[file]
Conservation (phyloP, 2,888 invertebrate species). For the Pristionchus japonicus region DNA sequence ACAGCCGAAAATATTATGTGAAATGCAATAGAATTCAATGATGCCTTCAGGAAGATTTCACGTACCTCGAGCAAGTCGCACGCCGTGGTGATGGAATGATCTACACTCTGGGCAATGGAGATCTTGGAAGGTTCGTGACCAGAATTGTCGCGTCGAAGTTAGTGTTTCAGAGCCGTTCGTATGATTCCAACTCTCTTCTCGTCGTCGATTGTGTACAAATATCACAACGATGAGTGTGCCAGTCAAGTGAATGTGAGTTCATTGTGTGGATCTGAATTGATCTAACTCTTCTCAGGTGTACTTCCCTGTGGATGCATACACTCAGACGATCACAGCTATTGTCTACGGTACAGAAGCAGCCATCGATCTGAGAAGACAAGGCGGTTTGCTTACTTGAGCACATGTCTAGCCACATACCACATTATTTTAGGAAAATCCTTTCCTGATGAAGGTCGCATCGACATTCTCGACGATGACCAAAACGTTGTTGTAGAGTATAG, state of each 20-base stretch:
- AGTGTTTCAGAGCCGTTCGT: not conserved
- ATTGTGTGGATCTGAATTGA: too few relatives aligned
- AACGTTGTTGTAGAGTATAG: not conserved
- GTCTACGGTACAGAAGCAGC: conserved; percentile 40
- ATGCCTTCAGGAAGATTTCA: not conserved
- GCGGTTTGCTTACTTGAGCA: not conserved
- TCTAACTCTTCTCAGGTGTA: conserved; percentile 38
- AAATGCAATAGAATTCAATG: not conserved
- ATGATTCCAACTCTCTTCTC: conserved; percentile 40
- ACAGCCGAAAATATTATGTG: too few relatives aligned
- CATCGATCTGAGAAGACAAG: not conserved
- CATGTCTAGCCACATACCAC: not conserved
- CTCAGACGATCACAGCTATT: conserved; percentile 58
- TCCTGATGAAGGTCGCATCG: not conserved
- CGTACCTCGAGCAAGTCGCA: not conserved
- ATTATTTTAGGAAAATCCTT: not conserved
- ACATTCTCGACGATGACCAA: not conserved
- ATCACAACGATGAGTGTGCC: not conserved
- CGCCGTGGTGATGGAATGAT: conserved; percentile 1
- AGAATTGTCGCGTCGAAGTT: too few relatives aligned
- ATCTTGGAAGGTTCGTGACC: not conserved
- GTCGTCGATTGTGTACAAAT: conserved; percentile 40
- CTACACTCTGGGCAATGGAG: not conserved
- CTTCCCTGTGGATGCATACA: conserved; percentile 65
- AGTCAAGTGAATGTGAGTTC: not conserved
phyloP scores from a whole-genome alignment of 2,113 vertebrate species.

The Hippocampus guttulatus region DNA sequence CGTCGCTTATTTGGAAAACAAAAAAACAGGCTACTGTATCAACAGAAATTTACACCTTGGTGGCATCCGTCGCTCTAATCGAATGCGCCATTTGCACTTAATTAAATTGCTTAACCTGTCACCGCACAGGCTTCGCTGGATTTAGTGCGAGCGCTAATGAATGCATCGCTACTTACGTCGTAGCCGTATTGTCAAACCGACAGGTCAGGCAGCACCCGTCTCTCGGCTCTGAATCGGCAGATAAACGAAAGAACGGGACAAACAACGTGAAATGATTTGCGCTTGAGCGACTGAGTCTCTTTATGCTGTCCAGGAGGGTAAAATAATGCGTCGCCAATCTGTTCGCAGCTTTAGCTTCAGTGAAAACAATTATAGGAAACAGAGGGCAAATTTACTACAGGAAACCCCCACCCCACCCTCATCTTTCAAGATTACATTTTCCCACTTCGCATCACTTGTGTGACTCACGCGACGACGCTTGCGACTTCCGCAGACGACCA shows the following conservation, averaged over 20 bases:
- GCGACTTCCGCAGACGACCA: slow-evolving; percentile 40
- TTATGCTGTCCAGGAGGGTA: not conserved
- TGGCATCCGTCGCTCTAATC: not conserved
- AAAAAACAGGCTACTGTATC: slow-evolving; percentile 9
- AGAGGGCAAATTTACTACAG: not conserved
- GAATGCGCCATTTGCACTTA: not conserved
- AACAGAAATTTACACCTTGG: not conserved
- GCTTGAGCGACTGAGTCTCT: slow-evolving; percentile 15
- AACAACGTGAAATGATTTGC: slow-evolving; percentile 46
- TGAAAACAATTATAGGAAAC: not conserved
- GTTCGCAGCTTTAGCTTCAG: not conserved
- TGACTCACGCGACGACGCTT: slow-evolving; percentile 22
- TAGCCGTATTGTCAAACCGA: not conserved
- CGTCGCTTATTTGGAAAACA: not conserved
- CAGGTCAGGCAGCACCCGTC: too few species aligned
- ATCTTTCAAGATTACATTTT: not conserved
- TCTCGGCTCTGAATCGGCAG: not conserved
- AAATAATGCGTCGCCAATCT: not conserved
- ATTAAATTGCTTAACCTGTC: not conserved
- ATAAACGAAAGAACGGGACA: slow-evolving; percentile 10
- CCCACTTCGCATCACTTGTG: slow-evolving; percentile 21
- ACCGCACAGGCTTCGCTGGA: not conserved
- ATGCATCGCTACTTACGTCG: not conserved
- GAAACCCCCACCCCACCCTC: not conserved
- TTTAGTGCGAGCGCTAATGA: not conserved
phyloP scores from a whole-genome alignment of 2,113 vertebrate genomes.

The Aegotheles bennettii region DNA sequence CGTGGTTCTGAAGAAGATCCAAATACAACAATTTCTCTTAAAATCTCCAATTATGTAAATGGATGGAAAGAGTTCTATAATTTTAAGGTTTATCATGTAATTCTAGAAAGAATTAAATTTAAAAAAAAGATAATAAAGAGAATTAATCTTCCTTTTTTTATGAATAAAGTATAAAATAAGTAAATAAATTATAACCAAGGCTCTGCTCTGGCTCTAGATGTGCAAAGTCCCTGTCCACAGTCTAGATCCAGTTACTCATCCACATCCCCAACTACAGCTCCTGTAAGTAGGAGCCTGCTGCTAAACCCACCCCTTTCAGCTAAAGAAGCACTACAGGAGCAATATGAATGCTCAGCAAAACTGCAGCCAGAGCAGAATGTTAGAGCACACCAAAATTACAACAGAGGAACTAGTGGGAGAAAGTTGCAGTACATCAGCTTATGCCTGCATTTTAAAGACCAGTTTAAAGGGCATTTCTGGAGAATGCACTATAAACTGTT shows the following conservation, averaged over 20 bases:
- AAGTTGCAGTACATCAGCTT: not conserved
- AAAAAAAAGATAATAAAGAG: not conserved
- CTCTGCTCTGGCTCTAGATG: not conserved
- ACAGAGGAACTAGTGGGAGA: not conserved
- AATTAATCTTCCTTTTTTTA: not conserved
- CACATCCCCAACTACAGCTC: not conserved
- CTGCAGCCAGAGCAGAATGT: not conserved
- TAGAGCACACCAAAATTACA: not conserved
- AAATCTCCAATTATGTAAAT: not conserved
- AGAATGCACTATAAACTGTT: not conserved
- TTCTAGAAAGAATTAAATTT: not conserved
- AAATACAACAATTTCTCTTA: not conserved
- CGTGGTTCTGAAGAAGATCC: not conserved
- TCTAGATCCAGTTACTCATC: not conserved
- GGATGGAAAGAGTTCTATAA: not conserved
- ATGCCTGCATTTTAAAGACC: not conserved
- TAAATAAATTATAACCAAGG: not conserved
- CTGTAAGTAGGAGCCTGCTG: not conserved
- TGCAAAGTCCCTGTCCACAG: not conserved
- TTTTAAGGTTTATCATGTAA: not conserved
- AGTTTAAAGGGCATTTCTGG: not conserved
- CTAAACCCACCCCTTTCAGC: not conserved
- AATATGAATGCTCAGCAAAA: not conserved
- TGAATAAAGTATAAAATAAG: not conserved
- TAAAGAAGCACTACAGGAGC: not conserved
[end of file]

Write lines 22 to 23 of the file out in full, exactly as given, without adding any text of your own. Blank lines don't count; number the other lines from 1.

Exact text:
- ATCTTGGAAGGTTCGTGACC: not conserved
- GTCGTCGATTGTGTACAAAT: conserved; percentile 40